There are only three weeks to go before Princess Eugenie and Jack Brooksbank tie the knot, and ahead of the royal wedding, Windsor is pulling out all the stops. Preparations are being made so that the town looks its absolute best, while ensuring the occasion is a safe and joyous one. Read on for everything you need to know about the royal wedding preparations…
How should I travel to Windsor?
Visitors are advised to travel to Windsor by public transport as there will be a number of road closures in place – mainly the roads that form the carriage procession route. These will close from 00:01 on Friday 12 October and are expected to be reopened in the mid-afternoon, after the wedding. If you do plan to drive, be aware that parking will be suspended on the roads forming the procession route, plus a number of adjoining roads. Parking will be limited to the normal car parks in the town. Therefore, it is advised that visitors use public transport. The town is served by two train stations: Windsor & Eton Riverside and Windsor & Eton Central.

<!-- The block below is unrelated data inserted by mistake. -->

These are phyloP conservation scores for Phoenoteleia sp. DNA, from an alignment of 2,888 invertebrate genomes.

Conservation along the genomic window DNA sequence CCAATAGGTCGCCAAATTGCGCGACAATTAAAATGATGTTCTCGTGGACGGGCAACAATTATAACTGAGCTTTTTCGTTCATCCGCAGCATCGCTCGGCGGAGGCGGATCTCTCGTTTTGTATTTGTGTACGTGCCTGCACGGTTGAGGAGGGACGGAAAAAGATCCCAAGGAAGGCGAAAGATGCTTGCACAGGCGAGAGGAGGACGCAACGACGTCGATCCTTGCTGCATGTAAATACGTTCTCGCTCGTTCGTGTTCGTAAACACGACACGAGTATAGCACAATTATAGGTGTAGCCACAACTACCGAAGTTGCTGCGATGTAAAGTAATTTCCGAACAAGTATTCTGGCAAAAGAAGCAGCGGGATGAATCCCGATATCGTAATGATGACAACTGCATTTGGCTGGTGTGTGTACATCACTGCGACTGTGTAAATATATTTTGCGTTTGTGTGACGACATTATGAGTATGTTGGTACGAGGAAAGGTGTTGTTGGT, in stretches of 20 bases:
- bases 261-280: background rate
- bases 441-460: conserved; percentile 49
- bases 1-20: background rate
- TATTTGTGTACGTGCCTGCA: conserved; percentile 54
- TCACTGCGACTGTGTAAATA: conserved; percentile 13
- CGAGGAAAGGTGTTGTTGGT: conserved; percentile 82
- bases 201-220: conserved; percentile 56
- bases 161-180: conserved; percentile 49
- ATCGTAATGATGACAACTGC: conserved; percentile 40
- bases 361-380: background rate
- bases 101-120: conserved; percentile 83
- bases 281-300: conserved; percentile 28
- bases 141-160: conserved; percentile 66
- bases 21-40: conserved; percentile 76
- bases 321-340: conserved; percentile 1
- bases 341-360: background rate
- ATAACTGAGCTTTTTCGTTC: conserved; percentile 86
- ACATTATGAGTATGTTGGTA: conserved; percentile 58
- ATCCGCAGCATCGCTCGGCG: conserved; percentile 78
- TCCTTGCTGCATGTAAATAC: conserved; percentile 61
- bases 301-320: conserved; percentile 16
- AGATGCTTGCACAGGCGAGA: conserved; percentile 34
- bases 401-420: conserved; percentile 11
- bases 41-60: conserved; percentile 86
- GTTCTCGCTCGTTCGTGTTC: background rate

How can I watch the carriage procession?
Those who wish to view Princess Eugenie and Jack's carriage procession are advised to plan ahead and arrive early. Crowd control barriers will be put in place along the route, erected from the early hours of Friday morning. Footpaths will remain open but are expected to be very busy. Cllr Phill Bicknell, cabinet member for highways, transport and Windsor, said: "Our main advice for anyone wishing to join us in Windsor for the royal wedding is to plan ahead: pre-plan and book your transport, think carefully about what to bring with you and most of all, don't forget to come back and visit Windsor again. We hope that the wedding will inspire even more visitors to come and enjoy what Windsor and the rest of the Royal Borough has to offer."
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Crowd control barriers will be put in place along the route
What will security be like on the day?
According to Thames Valley Police, visitors will have to go through a screening and search process once they arrive in Windsor. British Transport Police will be patrolling train stations and carriages, and visitors can expect to see officers (both armed and unarmed), search dogs, mounted section and National Police Air Service in the lead up to and on the day of the wedding. A number of security measures are already in place, including CCTV, hostile vehicle mitigation barriers and automatic number plate recognition technology.
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